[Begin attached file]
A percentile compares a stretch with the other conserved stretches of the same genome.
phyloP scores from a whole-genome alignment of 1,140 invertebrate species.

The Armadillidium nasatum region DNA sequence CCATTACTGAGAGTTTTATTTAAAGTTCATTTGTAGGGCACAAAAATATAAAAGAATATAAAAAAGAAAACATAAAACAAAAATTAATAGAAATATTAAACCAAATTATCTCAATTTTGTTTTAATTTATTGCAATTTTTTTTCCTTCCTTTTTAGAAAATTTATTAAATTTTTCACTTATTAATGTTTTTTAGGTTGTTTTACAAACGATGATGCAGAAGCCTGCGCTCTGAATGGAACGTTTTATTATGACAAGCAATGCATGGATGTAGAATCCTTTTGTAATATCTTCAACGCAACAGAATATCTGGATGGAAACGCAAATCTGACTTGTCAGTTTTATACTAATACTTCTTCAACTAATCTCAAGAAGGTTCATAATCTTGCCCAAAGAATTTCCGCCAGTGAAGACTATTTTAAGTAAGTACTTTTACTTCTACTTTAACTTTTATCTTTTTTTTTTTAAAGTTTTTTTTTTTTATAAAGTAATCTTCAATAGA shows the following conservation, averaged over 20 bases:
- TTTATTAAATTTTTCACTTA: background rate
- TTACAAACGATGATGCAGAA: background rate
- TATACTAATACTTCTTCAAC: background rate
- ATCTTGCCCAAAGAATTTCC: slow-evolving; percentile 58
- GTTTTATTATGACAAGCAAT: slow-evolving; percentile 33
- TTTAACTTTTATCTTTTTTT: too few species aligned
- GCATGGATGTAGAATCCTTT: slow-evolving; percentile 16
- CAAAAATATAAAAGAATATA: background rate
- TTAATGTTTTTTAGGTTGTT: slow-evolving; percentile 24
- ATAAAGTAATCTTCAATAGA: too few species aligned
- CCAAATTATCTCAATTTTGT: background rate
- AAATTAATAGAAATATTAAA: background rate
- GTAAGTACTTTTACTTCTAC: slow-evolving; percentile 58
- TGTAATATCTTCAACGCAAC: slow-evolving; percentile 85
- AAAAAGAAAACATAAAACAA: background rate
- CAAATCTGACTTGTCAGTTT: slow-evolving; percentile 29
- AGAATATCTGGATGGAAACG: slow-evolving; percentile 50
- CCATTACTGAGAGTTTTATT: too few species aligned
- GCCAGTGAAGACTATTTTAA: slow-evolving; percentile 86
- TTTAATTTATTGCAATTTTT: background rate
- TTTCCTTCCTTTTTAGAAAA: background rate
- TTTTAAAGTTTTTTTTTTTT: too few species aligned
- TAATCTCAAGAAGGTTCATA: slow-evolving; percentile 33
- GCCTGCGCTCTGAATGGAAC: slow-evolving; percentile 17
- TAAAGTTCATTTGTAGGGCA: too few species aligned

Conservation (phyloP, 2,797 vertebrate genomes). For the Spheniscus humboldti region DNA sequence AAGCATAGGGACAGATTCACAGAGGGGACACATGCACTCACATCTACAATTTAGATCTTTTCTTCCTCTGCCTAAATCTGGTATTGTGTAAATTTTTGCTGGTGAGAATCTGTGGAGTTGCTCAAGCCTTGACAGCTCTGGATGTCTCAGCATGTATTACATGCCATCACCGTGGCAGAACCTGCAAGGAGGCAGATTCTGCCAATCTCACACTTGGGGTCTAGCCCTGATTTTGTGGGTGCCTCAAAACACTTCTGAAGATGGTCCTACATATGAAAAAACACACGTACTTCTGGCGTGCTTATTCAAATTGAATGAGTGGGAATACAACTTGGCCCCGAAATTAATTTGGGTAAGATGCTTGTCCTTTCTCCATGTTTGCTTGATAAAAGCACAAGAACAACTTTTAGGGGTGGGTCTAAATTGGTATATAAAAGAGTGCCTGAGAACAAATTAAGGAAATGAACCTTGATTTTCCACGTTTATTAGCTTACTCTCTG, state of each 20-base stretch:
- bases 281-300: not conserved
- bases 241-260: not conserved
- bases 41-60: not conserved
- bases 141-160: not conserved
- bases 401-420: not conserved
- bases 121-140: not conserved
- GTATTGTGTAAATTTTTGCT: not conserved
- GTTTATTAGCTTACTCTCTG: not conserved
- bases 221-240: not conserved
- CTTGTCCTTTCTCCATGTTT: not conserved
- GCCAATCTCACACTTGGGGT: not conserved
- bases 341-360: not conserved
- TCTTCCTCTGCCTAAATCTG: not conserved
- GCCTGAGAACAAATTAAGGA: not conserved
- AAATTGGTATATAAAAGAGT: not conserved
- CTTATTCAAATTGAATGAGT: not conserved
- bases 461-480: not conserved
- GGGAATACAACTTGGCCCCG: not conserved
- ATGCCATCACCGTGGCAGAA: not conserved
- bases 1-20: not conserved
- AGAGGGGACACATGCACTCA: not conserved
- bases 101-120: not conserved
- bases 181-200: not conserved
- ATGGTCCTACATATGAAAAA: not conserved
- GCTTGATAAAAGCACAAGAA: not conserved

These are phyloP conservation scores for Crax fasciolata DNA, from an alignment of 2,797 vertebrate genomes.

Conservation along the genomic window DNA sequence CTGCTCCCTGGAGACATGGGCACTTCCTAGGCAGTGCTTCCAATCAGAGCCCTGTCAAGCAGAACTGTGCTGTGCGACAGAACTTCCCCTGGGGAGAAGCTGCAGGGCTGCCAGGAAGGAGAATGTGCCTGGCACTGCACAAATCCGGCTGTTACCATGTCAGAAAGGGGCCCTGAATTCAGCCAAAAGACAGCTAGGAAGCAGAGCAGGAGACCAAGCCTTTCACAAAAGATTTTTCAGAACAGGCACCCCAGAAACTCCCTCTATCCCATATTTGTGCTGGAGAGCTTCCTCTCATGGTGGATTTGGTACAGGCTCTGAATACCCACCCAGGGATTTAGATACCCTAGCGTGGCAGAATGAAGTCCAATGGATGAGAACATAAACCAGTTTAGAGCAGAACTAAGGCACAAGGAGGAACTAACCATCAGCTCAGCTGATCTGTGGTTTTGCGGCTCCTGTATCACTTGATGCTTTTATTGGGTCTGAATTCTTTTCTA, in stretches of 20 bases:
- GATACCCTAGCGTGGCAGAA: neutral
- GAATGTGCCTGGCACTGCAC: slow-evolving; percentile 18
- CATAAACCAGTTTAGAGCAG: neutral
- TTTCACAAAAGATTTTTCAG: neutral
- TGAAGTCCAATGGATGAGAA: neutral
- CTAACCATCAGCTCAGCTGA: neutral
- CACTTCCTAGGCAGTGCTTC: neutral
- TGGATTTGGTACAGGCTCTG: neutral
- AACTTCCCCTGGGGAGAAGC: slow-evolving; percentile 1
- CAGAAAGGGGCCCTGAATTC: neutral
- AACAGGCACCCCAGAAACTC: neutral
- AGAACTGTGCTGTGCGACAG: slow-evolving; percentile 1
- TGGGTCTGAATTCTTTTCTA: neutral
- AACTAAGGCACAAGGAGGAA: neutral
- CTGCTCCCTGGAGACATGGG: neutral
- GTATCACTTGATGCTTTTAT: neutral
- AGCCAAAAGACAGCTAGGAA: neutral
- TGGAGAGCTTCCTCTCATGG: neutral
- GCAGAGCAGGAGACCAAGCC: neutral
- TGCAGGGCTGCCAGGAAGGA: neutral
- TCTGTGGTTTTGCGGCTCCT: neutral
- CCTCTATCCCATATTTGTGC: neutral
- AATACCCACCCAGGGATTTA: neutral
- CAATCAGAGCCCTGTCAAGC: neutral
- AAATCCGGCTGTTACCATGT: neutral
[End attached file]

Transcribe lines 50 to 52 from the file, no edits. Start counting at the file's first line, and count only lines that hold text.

- AGAGGGGACACATGCACTCA: not conserved
- bases 101-120: not conserved
- bases 181-200: not conserved